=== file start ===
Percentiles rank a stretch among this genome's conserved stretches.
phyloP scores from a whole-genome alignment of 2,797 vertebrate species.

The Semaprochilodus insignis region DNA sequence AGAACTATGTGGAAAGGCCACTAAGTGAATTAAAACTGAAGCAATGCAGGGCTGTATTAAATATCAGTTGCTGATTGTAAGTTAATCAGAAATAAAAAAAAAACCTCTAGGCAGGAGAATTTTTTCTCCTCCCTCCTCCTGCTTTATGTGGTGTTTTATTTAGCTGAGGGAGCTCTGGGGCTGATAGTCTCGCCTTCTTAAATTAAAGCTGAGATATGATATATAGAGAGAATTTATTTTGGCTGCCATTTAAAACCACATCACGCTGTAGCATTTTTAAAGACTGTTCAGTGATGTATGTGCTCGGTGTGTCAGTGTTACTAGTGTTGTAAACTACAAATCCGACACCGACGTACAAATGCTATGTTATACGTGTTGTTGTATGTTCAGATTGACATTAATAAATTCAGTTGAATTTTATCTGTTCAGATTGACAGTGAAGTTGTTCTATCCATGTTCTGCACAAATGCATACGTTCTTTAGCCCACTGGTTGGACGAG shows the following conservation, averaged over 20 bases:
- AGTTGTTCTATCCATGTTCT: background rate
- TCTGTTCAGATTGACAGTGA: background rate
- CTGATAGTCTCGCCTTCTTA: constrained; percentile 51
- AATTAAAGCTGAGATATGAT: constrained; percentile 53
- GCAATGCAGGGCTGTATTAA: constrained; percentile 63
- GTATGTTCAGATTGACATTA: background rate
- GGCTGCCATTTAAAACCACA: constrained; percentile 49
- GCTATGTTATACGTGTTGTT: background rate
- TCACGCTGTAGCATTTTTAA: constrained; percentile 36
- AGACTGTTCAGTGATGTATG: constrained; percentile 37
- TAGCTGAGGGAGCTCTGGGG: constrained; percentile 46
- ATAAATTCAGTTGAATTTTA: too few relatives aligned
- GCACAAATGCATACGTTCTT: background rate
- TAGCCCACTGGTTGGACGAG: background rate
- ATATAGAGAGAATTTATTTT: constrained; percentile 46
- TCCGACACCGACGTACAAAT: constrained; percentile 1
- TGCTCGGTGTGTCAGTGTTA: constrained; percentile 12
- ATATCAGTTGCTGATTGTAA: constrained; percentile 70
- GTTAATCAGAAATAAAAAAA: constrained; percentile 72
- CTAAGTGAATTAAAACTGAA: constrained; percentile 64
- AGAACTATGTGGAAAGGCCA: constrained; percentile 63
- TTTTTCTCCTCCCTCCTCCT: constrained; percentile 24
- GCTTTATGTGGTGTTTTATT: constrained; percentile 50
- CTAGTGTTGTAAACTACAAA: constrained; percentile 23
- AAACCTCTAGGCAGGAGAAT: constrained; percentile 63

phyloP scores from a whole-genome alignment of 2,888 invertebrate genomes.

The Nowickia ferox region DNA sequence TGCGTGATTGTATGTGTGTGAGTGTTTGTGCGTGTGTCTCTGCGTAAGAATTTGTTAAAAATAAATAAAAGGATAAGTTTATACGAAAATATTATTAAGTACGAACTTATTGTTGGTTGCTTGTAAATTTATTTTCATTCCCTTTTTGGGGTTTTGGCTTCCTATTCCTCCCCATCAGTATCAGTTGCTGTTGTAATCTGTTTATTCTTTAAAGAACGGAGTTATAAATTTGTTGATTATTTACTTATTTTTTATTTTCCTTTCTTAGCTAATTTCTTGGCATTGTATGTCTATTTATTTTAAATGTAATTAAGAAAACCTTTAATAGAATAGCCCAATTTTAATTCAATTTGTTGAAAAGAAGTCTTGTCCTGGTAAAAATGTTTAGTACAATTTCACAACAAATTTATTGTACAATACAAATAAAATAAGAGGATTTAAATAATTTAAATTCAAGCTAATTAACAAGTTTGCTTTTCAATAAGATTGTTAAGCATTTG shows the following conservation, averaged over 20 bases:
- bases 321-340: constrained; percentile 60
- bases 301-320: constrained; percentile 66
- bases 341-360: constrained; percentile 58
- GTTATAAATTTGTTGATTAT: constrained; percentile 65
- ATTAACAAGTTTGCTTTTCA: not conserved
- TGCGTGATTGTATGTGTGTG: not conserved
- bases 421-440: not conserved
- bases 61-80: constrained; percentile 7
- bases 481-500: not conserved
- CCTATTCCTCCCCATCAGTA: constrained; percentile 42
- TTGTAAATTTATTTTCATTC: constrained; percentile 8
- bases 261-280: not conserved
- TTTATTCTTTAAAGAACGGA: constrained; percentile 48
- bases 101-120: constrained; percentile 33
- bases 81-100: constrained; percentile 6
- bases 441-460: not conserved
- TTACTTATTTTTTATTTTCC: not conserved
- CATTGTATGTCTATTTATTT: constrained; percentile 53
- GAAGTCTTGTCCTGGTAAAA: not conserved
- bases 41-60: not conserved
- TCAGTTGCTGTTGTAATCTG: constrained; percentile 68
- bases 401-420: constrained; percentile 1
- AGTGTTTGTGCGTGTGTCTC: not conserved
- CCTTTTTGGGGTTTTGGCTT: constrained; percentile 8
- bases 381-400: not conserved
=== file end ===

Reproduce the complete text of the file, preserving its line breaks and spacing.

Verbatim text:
Percentiles rank a stretch among this genome's conserved stretches.
phyloP scores from a whole-genome alignment of 2,797 vertebrate species.

The Semaprochilodus insignis region DNA sequence AGAACTATGTGGAAAGGCCACTAAGTGAATTAAAACTGAAGCAATGCAGGGCTGTATTAAATATCAGTTGCTGATTGTAAGTTAATCAGAAATAAAAAAAAAACCTCTAGGCAGGAGAATTTTTTCTCCTCCCTCCTCCTGCTTTATGTGGTGTTTTATTTAGCTGAGGGAGCTCTGGGGCTGATAGTCTCGCCTTCTTAAATTAAAGCTGAGATATGATATATAGAGAGAATTTATTTTGGCTGCCATTTAAAACCACATCACGCTGTAGCATTTTTAAAGACTGTTCAGTGATGTATGTGCTCGGTGTGTCAGTGTTACTAGTGTTGTAAACTACAAATCCGACACCGACGTACAAATGCTATGTTATACGTGTTGTTGTATGTTCAGATTGACATTAATAAATTCAGTTGAATTTTATCTGTTCAGATTGACAGTGAAGTTGTTCTATCCATGTTCTGCACAAATGCATACGTTCTTTAGCCCACTGGTTGGACGAG shows the following conservation, averaged over 20 bases:
- AGTTGTTCTATCCATGTTCT: background rate
- TCTGTTCAGATTGACAGTGA: background rate
- CTGATAGTCTCGCCTTCTTA: constrained; percentile 51
- AATTAAAGCTGAGATATGAT: constrained; percentile 53
- GCAATGCAGGGCTGTATTAA: constrained; percentile 63
- GTATGTTCAGATTGACATTA: background rate
- GGCTGCCATTTAAAACCACA: constrained; percentile 49
- GCTATGTTATACGTGTTGTT: background rate
- TCACGCTGTAGCATTTTTAA: constrained; percentile 36
- AGACTGTTCAGTGATGTATG: constrained; percentile 37
- TAGCTGAGGGAGCTCTGGGG: constrained; percentile 46
- ATAAATTCAGTTGAATTTTA: too few relatives aligned
- GCACAAATGCATACGTTCTT: background rate
- TAGCCCACTGGTTGGACGAG: background rate
- ATATAGAGAGAATTTATTTT: constrained; percentile 46
- TCCGACACCGACGTACAAAT: constrained; percentile 1
- TGCTCGGTGTGTCAGTGTTA: constrained; percentile 12
- ATATCAGTTGCTGATTGTAA: constrained; percentile 70
- GTTAATCAGAAATAAAAAAA: constrained; percentile 72
- CTAAGTGAATTAAAACTGAA: constrained; percentile 64
- AGAACTATGTGGAAAGGCCA: constrained; percentile 63
- TTTTTCTCCTCCCTCCTCCT: constrained; percentile 24
- GCTTTATGTGGTGTTTTATT: constrained; percentile 50
- CTAGTGTTGTAAACTACAAA: constrained; percentile 23
- AAACCTCTAGGCAGGAGAAT: constrained; percentile 63

phyloP scores from a whole-genome alignment of 2,888 invertebrate genomes.

The Nowickia ferox region DNA sequence TGCGTGATTGTATGTGTGTGAGTGTTTGTGCGTGTGTCTCTGCGTAAGAATTTGTTAAAAATAAATAAAAGGATAAGTTTATACGAAAATATTATTAAGTACGAACTTATTGTTGGTTGCTTGTAAATTTATTTTCATTCCCTTTTTGGGGTTTTGGCTTCCTATTCCTCCCCATCAGTATCAGTTGCTGTTGTAATCTGTTTATTCTTTAAAGAACGGAGTTATAAATTTGTTGATTATTTACTTATTTTTTATTTTCCTTTCTTAGCTAATTTCTTGGCATTGTATGTCTATTTATTTTAAATGTAATTAAGAAAACCTTTAATAGAATAGCCCAATTTTAATTCAATTTGTTGAAAAGAAGTCTTGTCCTGGTAAAAATGTTTAGTACAATTTCACAACAAATTTATTGTACAATACAAATAAAATAAGAGGATTTAAATAATTTAAATTCAAGCTAATTAACAAGTTTGCTTTTCAATAAGATTGTTAAGCATTTG shows the following conservation, averaged over 20 bases:
- bases 321-340: constrained; percentile 60
- bases 301-320: constrained; percentile 66
- bases 341-360: constrained; percentile 58
- GTTATAAATTTGTTGATTAT: constrained; percentile 65
- ATTAACAAGTTTGCTTTTCA: not conserved
- TGCGTGATTGTATGTGTGTG: not conserved
- bases 421-440: not conserved
- bases 61-80: constrained; percentile 7
- bases 481-500: not conserved
- CCTATTCCTCCCCATCAGTA: constrained; percentile 42
- TTGTAAATTTATTTTCATTC: constrained; percentile 8
- bases 261-280: not conserved
- TTTATTCTTTAAAGAACGGA: constrained; percentile 48
- bases 101-120: constrained; percentile 33
- bases 81-100: constrained; percentile 6
- bases 441-460: not conserved
- TTACTTATTTTTTATTTTCC: not conserved
- CATTGTATGTCTATTTATTT: constrained; percentile 53
- GAAGTCTTGTCCTGGTAAAA: not conserved
- bases 41-60: not conserved
- TCAGTTGCTGTTGTAATCTG: constrained; percentile 68
- bases 401-420: constrained; percentile 1
- AGTGTTTGTGCGTGTGTCTC: not conserved
- CCTTTTTGGGGTTTTGGCTT: constrained; percentile 8
- bases 381-400: not conserved